• Capitalism is good

    Under capitalism all people have a chance to make a better life for themselves, people have incentive to work and earn money to be spent. We have seen it throughout history that under capitalism many more people prosper than under systems like socialism and communism that often result in the birth of oppressive totalitarian regimes. In capitalism private property is sacred, the individual is respected with the right to a pursuit of happiness. Without capitalism many great innovations would have never come about. Many would argue that the worker isn't respected and is repressed by an oligarchy of corporate leaders, this is simply untrue due to the fact the worker has at his disposal the most precious commodity in the world, his labor. If a worker isn't treated fairly and receives to little pay, they have the ability to quit there job and work at a better company. This means if a business man wants workers to work at his business and produce the product he wants them to produce he must provide proper working conditions and wages in order to attract labor thus benefiting the worker. Capitalism is a good system

  • With regulation, yes

    With smart regulations, a ratio-pay tax (corporate income tax based on ratio between CEO and lowest paid worker) and/or a bracketed income tax, and employee representation on the board of directors (many EU countries), it is. Capitalism spurred development and innovation. While some will invent or build stuff for moral good, moral good doesn't pay the bills. If modern technology and culture is enjoyed, capitalism has played a part and would probably not exist today, or even the next hundred years.

  • In response to the Yes-answers

    The argument simply beginning with "Capitalism is good" assumes many things--first, that socialism is central planning. Second, that socialism and communism are the only alternatives. Third, that because of competition among labor workers will get a fair trade under capitalism.

    Socialism is not central planning. Socialism is defined as an economic system proposing public ownership of capital. That is, everyone who works at a factory owns and has a say in how to run it. Socialism is democracy extended not only to nations and cities, but to workplaces and companies.

    Now, even as an advocate of socialism I can direct you to non-socialist, non-communist and non-capitalist economic systems; two of the most prominent ones are corporatism and distributism.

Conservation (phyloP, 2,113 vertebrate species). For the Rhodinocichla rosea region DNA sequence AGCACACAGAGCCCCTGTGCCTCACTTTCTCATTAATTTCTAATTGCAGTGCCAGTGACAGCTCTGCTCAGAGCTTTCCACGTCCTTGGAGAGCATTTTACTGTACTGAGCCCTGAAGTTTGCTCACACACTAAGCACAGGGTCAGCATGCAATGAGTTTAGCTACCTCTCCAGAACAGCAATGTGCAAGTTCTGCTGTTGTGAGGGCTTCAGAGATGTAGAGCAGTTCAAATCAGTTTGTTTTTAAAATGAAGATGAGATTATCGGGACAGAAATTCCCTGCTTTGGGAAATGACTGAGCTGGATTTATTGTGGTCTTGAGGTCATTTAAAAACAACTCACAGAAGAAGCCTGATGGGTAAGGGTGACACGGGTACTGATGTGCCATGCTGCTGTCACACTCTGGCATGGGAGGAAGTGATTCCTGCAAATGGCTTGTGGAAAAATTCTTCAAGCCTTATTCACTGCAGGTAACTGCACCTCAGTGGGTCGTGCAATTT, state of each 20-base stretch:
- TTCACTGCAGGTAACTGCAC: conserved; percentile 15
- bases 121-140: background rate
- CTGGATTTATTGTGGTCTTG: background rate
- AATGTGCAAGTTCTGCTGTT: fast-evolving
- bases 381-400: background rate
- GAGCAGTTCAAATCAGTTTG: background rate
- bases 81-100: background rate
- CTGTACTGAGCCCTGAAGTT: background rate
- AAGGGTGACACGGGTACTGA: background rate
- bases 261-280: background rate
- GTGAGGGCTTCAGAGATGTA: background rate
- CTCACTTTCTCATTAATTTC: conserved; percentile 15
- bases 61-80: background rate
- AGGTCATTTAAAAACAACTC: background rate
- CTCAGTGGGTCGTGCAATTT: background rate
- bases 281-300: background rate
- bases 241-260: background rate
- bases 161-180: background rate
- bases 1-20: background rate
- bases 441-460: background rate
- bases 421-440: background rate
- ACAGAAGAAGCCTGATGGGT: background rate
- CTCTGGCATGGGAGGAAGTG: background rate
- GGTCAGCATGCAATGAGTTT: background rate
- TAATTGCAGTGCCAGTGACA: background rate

Corporatism is a merger of state, corporate and union power wherein separate interest groups negotiate and act as one body--corpus in Latin. It is not rule by corporations, contrary to popular belief.

    Distributism is an economic system proposing an economy of small, family-owned and run businesses organizing themselves in guilds. It perceives the family as the fundamental unit of the economy and states that everyone should have "three acres and a cow"; enough land for them and their family to work and live on.

    Then there is the question of the "oligarchy of corporate leaders". Ah, yes! The poster claims that this oligarchy is non-existent because workers will always seek better jobs. Yet, capitalism, by nature, encourages and mandates unfair trades.

    Capitalism works like this: Hey, here's a leatherworking bench, make 20 boots for me, I'll sell them and give you 10%. The numbers may vary, but the core is the same. The best the labor market can do is change the numbers, they will never make the system genuinely just.

    Huh? You worked to make those boots. It doesn't matter whose leather workbench you used. Every single cent that comes from those boots should be yours.

    The solution? Socialism.

    Socialism works like this: OK, here's a leatherworking bench, let's both work together in equal amounts to make 30 boots, sell them, and split the money even. Then we'll hold a vote on what to do after that.

  • Not from a moral perspective.

    I know Keynesian economics can bring a lot of good to the economy and as long as elements are added in to ensure fairness (such as welfare) and the reduction of externalities (such as taxes to reduce pollution), it can lead to an economically prosperous society.

    Yet your income and standard of living are not everything. The greatest ill that capitalism has brought us is individualism. Capitalism functions under the postulate of constrained maximisation, which means people want to maximise their happiness given a restricted amount of resources. They do not care about others, only their own interests. According to Adam Smith, this would lead to wealth - and he was right.

    With the development of capitalism, the postulate has become some sort of self-fulfilling prophecy. People are truly begin to discard their humanistic natures, and turn to selfishness and greed. We are now a generation of people who enjoy a high standard of living, and yet have discarded the good moral values that our ancestors have left us.

    Advertisements are the best example of this. Women, and more recently men, are sexualised. Advertisers trick and deceive with misleading advertisements without feeling shame as long as they leave a fine print on the bottom. Consumerism-promoting adverts are extremely common - buying is glorified, treated as some kind of healthy hobby like sports or arts.

    How is that moral? It is not, and this is why I oppose capitalism.

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